IFC First Take

Snow Cake

Snow Cake

2.0 out of 52.0 out of 52.0 out of 52.0 out of 5 2.0

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Like I Am Sam, it is easy to laugh at Marc Evans’s Snow Cake because sincerity appears to have had nothing to do with its creation. The script’s meticulous contrivances boggle the mind, suggesting something that was either honed at the Sundance Lab or rejected by the institute because of its gross desperation. In the film, Alex Hughes (Alan Rickman) flies to Winnipeg for reasons unknown, though it may have something to do with the picture of the young man he holds in his hand. Something of a subtextual edition of Choose Your Own Adventure, Snow Cake gives us the skeleton of its characters lives and asks us to entertain the meat of their psychological problems. Soon after Alex picks up a quirky hitchhiker, Vivienne (Emily Hampshire, channeling Almost Famous loony tunes Fairuza Balk and Zooey Deschanel), at a local diner, a truck slams into his van, instantly killing his riding companion. He goes to visit the girl’s mother in order to vent his guilt, though it would seem his feelings of remorse have something to do with his own son and the reason why he killed a man and went to jail. What begins as one bad Sundance movie suddenly and unnecessarily splits into two when Alex begins to nurture a relationship with two women: Vivienne’s mother Linda (Sigourney Weaver) and the neighbor, Maggie (Carrie-Anne Moss), who Linda calls a prostitute because of her proud sexual appetite. For optimum narrative expedience, the details of Alex’s hangdogitism and crimes against humanity remain a secret until the very end, and in a lame attempt to distract the audience from guessing his backstory, Weaver entertains us with a flabbergasting interpretation of autism spectrum, which includes using the word “dezlious” in an impossibly long sentence during some made-up comic-bookish edition of Scrabble. Possessed with an inexplicable fixation with snow (a metaphor for absolutely nothing, unless Vivienne’s mystery father was Jack Frost), Linda rolls around in the white stuff in her backyard while asking Alex if he’s ever had an orgasm. He says he has, at which point Linda recalls Vivienne’s description of sexual release and remarks, “It sounds like an inferior version of what I feel like when I have a mouthful of snow.” To its credit, Snow Cake does not discriminate: It embarrasses its actors and audience alike.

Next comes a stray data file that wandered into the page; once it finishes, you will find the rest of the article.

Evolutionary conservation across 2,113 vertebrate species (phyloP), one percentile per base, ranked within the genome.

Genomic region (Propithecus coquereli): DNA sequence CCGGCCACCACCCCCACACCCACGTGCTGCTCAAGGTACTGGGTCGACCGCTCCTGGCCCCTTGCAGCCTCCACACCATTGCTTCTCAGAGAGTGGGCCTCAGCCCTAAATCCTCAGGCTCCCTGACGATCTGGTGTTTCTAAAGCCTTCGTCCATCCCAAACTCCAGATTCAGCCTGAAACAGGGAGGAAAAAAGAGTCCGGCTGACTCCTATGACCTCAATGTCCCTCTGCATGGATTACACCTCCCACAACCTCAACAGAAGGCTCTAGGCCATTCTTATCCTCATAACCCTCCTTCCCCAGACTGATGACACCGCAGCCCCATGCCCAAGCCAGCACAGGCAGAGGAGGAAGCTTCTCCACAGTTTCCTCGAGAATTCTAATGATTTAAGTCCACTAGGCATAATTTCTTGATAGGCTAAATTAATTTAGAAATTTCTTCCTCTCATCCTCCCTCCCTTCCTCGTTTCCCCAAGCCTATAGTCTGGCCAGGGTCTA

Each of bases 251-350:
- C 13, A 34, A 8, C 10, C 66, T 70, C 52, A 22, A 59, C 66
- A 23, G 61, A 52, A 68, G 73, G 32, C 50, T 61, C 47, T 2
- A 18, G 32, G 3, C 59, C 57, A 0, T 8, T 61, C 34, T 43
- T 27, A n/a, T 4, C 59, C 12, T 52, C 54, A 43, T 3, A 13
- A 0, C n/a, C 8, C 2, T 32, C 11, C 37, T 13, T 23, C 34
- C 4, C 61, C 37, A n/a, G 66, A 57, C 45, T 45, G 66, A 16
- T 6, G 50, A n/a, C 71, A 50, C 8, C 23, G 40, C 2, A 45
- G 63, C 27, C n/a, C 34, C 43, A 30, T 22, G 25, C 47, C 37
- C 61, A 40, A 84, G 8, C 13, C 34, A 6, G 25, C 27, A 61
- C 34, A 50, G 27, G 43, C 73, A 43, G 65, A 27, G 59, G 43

IFC First Take
112 min
Marc Evans
Angela Pell
Alan Rickman, Sigourney Weaver, Carrie-Anne Moss, Emily Hampshire, James Allodi, David Fox, Jayne Eastwood